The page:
Newark's Drinking Water Problem: Lead And Unreliable Filters
Lead contamination in the drinking water in Newark, N.J., is not a new problem, but the city's fleeting solution has become newly problematic.
Officials in Newark, the state's largest city, which supplies water to some 280,000 people, began to hand out bottled water Monday.
That's because the U.S. Environmental Protection Agency has concerns about water filters that the city distributed to residents.
Last fall, Newark gave out more than 40,000 water filters, even going door to door to reach families with lead service lines. The toxin is believed to have leached into drinking water through the old pipes between water treatment plants and people's homes. Free filters and cartridges would remove 99% of lead, the city of Newark said.
But recent test results introduced an element of doubt about that claim. A regional administrator at the EPA sent a letter Friday to city officials, saying tests on two homes suggested the filters "may not be reliably effective." Samples showed the filtered drinking water had lead levels exceeding 15 parts per billion, which is the federal and state standard, EPA regional administrator Peter Lopez said.
City leaders acknowledged the problem in the days that followed.
Gov. Phil Murphy and Mayor Ras Baraka, both Democrats, said in a joint statement that they were prepared to do " everything the City needs," including doling out free water bottles.
They added that the city and state will need assistance from the federal government to provide and distribute the bottles.
In January, Baraka urged President Trump to help protect Newark's fraught water infrastructure systems instead of funding a wall at the U.S. Southern border to deter migrants. "It will cost an estimated $70 million to replace the lead service lines in Newark," Baraka said in a letter.
A spokesperson for Sen. Cory Booker, a former mayor of Newark and presidential candidate, told NPR that the senator had made efforts to address New Jersey's water problem. "We'll be sending a letter to the [EPA]" later on Tuesday with other federal lawmakers in New Jersey, "urging the EPA to help the city and state with distributing bottled water to its residents," spokesperson Kristin Lynch said.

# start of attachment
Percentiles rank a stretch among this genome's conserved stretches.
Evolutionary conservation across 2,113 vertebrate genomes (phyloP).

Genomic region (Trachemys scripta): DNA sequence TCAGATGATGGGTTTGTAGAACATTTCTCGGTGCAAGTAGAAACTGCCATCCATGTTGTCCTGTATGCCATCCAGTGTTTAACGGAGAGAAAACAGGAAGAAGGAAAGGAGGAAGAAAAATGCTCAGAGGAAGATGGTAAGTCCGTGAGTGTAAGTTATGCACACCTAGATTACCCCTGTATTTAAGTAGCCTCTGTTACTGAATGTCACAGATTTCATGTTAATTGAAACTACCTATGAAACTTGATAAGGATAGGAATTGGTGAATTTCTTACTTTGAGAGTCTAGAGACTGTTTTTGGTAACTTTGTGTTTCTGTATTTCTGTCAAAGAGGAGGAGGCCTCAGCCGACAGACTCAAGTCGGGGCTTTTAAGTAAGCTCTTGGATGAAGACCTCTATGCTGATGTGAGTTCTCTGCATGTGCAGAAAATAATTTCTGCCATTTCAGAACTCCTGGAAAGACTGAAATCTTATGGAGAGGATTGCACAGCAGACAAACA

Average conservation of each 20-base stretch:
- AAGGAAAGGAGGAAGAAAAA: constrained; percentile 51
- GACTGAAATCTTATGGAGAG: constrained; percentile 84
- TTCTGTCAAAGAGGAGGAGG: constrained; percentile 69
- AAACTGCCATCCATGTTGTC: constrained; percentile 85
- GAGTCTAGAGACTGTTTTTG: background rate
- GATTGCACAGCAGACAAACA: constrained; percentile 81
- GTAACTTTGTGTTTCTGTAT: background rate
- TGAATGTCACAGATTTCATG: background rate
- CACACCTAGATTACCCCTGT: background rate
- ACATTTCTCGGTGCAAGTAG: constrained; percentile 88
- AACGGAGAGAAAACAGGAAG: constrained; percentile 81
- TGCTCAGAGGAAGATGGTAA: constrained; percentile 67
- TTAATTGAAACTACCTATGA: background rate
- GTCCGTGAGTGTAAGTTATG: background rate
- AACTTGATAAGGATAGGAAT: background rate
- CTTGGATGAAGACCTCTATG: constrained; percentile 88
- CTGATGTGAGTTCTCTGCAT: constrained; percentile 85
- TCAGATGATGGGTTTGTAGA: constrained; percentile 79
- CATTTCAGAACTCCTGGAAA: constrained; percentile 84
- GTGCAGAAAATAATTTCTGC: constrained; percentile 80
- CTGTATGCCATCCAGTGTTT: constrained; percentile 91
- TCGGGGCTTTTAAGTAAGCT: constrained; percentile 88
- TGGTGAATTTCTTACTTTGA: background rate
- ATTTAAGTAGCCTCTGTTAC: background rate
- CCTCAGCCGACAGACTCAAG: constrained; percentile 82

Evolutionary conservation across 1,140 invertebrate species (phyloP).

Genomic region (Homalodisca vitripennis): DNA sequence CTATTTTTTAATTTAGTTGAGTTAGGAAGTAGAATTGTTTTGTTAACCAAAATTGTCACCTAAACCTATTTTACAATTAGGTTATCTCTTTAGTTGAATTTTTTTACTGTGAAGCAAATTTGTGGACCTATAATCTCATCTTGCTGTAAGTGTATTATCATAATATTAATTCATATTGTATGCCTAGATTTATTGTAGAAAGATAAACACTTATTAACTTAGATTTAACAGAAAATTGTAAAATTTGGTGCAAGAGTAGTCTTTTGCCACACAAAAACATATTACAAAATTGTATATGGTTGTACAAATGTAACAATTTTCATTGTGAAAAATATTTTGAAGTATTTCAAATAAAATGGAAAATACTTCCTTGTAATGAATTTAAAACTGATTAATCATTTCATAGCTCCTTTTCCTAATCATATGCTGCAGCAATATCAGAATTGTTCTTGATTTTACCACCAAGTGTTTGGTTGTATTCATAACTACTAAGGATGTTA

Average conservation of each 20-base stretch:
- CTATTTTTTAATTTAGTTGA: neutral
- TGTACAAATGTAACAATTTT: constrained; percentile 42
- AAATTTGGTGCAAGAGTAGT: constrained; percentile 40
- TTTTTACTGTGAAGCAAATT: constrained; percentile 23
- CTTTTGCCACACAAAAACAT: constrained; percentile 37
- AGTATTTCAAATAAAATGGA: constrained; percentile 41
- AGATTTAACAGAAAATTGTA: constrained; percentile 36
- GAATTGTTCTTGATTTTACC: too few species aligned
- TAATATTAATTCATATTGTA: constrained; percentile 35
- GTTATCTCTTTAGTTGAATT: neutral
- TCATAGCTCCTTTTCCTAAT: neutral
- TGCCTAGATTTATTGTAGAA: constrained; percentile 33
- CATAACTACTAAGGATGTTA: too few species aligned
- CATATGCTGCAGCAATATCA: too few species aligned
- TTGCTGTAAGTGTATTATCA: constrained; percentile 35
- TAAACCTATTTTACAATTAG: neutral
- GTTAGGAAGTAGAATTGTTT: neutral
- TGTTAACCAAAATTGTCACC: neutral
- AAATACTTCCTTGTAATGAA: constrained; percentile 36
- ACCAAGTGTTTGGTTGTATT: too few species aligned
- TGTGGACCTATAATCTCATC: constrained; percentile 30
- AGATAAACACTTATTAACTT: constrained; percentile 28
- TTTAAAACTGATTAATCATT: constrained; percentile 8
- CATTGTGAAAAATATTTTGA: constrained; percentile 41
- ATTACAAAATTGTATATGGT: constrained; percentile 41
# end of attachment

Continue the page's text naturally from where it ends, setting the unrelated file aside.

Booker also the Water Infrastructure Funding Transfer Bill in May. He said the measure would give states flexibility to fund infrastructure projects. That bill's passage was blocked in Congress, Lynch said.
Newark resident Emmett Coleman told USA Today that he spent an hour on Monday waiting for two cases of bottled water. "In the senior building, it's bad," he said. "All of us are sick or have problems, and we can't drink the water. And the filters aren't working."
The distribution scene would have looked familiar to residents in Flint, Mich., who suffered from years of contaminated drinking water and subsisted on bottled water. And like Flint, Newark has a high poverty rate — about 28%, compared with the national rate of 12.3% in 2017, according to the Census Bureau.
About 15,000 homes in Newark had lead service lines that brought contaminated water to their residences, the city said in a statement. It advised residents to take precautions, including getting children's blood tested for lead exposure.
The city will continue to test both the filters and filtered water.
The Natural Resources Defense Council and Newark Education Workers Caucus sued Newark and New Jersey state officials last year, accusing them of violating the federal Safe Drinking Water Act. "If it takes filing a lawsuit to end violations of federal drinking water law, we'll do it," Claire Woods, an attorney with NRDC, said at the time. That lawsuit is pending.
Authorities say there is no safe level of lead exposure. Pregnant women and children are the most vulnerable groups, with dangers that include fertility problems, damage to organs and cognitive dysfunction.
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